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Pointless revisions

Tempo - May 30, 2020

Jakarta – Senayan has approved the proposal to revise the Constitutional Court Law. There is no urgent need to do so.

The House of Representatives (DPR) is never short of idiocy. This time, the "peoples' representatives" have dreamed up another unimportant issue: revising the Constitutional Court Law. This political move by the DPR is far removed from the serious problems that the people are facing as a result of the Corona pandemic.

This waste of time began on April 2. The House agreed to deliberate a proposal based on the DPR's right of initiative to revise Law No. 24/2003 on the Constitutional Court, despite the changes being proposed by only one person, Supratman Andi Agtas from the Gerindra Party. The deliberations will begin once the president sends a government representative.

The initiative from Supratman, who is also chairman of the DPR Legislation Body, aims to make 14 changes. These revisions can be grouped into three main points: the term of office of the Constitutional Court chief justice and deputy chief justice, the minimum age of judges, and the term of office of judges. Article four of the Constitutional Court Bill revises the term of office of the chief justice and deputy chief justice from two and a half years to five years. It also increases the minimum age for perspective judges from 47 years to 60.

In the same bill, the term of office for judges who are at least 60 years old is 10 years. Under the current Constitutional Court Law, the term of office is five years and judges can be reelected for one further term.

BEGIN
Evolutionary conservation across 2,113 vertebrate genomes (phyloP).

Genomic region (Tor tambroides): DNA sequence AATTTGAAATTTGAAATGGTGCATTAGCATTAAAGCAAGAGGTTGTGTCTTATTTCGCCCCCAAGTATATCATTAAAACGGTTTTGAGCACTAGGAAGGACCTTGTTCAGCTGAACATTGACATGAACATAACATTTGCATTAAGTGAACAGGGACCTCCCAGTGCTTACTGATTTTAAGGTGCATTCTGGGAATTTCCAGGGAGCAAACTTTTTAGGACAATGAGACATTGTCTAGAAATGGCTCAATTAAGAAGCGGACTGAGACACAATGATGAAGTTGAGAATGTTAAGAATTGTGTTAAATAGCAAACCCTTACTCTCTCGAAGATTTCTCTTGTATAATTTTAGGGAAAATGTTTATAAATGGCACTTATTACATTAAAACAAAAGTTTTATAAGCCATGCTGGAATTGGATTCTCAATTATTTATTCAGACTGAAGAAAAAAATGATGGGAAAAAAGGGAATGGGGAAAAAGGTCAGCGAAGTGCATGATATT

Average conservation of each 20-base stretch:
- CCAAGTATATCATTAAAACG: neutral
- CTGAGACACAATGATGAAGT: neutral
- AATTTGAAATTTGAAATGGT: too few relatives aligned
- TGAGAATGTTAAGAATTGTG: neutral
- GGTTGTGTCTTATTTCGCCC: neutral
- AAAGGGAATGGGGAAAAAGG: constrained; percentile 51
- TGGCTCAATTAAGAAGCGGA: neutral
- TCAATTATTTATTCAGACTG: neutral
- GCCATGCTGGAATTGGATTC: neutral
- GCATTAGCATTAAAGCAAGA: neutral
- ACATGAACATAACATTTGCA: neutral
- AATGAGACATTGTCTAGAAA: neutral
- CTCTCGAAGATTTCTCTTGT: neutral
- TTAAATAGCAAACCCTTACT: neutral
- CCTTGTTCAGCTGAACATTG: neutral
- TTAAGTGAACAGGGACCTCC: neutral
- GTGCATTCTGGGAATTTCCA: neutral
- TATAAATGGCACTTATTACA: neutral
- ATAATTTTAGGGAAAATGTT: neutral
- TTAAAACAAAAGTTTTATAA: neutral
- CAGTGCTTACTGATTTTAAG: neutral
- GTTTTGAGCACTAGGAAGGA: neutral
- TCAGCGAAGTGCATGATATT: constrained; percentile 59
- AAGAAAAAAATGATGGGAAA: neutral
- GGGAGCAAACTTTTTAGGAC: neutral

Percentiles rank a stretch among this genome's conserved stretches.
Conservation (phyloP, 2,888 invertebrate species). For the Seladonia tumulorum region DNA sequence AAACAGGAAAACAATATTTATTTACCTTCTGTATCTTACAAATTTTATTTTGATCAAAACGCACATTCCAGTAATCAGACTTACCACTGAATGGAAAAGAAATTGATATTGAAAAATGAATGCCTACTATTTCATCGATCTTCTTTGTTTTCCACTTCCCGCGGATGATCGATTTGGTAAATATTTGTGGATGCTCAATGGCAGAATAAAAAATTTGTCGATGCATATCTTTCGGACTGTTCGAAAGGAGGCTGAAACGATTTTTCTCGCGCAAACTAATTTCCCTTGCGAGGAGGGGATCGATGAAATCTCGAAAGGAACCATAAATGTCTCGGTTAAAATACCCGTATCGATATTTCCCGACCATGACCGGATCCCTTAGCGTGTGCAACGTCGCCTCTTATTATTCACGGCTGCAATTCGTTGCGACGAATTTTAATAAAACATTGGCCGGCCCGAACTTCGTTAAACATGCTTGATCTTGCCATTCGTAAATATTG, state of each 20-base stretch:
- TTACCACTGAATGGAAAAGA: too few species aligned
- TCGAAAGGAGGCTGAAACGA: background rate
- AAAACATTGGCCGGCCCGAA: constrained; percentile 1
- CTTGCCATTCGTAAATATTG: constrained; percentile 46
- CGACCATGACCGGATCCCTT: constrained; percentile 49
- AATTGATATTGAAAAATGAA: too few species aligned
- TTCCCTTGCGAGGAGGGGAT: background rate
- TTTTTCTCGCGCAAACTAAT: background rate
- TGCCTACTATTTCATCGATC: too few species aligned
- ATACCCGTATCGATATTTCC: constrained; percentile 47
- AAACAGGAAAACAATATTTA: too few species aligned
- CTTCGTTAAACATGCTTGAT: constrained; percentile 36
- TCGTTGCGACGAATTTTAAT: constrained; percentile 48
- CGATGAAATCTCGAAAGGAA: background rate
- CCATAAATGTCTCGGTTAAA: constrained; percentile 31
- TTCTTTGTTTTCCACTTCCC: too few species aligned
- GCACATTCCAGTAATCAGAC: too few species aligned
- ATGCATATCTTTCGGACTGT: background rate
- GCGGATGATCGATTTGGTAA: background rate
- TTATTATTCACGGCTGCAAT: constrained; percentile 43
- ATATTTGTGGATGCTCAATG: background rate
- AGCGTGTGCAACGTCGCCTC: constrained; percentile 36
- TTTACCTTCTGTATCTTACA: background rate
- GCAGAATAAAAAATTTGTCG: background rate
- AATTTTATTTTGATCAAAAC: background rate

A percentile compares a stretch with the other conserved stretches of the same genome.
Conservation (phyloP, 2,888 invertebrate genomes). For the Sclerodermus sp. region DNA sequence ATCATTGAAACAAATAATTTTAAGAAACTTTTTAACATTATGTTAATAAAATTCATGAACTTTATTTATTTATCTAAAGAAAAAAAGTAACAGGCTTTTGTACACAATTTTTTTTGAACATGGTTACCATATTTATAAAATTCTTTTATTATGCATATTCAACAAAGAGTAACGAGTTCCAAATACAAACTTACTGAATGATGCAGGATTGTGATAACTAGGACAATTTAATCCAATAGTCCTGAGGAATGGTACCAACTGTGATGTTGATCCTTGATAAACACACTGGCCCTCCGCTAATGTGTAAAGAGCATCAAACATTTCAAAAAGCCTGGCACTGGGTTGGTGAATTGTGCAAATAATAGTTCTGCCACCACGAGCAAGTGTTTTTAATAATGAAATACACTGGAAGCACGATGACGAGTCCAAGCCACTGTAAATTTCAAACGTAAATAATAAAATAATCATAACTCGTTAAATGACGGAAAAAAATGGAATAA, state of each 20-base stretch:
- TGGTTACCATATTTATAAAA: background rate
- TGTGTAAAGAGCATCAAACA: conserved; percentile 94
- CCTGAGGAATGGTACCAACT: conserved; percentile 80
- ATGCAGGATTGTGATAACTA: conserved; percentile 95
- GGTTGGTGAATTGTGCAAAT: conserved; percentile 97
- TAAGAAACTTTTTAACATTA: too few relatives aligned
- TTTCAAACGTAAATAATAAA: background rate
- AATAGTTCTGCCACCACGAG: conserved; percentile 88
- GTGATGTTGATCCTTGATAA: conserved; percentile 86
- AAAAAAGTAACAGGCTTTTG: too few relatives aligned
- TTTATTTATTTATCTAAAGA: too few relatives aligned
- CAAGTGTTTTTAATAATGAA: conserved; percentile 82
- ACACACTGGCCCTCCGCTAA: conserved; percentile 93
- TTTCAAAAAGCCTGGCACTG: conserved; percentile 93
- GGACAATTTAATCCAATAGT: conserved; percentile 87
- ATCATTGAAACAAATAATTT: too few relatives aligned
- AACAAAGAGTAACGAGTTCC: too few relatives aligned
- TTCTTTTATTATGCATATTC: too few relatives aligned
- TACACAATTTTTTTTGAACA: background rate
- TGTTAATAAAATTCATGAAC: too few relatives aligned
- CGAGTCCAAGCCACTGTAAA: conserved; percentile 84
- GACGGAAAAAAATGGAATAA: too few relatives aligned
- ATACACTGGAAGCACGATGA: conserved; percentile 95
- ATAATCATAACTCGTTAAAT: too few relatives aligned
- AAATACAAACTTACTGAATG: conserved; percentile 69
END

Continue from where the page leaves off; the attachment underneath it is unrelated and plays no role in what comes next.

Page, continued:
These proposals are not substantial, especially since there is no correlation between age or length of the term of office with integrity or capacity of the judges. In a number of nations, the minimum age for constitutional judges is between 35 and 45 years. In Germany for example the average age of judges is 48 to 53 years, while Iceland has a minimum age of 30 years.

The approval of these proposed revisions in a plenary session of the DPR made many people suspicious because the revision to the Constitutional Court Law was not included in the 2020 national legislation program. The public has lived through a bitter experience when the DPR proposed similar changes in its revision to the Corruption Eradication Commission (KPK) Law. Instead of strengthening it, this political move finished off the anti-graft agency.

There are a number of suspicious elements. The DPR appears to be giving the Constitutional Court judges a sweetener. It is possible that this is to persuade the Court to repay the favor by not revoking laws passed by the DPR if they are the subject of a legal challenge.

After all, the Constitutional Court is currently carrying out a formal examination of the KPK Law. And in the near future, the court will hear a challenge to the Mineral and Coal Mining Law that was passed by the DPR on Tuesday, May 12. This law is to be challenged by a civil group that believes that it disadvantages people affected by the impact of mining activities.

It needs to be said that revisions to the Constitutional Court Law are not taboo. Changes can be made as long as they strengthen the body. For example, revisions could be made to give the Court additional authority to allow it to hear constitutional complaints. At present, the Court only examines the legality of laws under the 1945 Constitution and rules on general election disputes. It also has the authority to rule on disputes between state institutions and on the dissolution of parties, as well as to decide on the impeachment of the president following a proposal from the DPR.

Constitutional complaints are important to protect citizens' rights that have been violated by state policy, such as the joint decree by the home affairs minister, the religious affairs minister, and the attorney general that infringed the rights of Ahmadiyah followers. Currently, these citizens have no right to ask the Supreme Court to reexamine this ruling despite the fact that it clearly violates their rights.

The Supreme Court arose out of the reformasi of 1998. Therefore, instead of weakening it, the revision to the law should strengthen the body.

Read the Complete Story in this Week's Edition of Tempo English Magazine: https://magz.tempo.co/read/36705/pointless-revisions

Source: https://en.tempo.co/read/1347865/pointless-revisions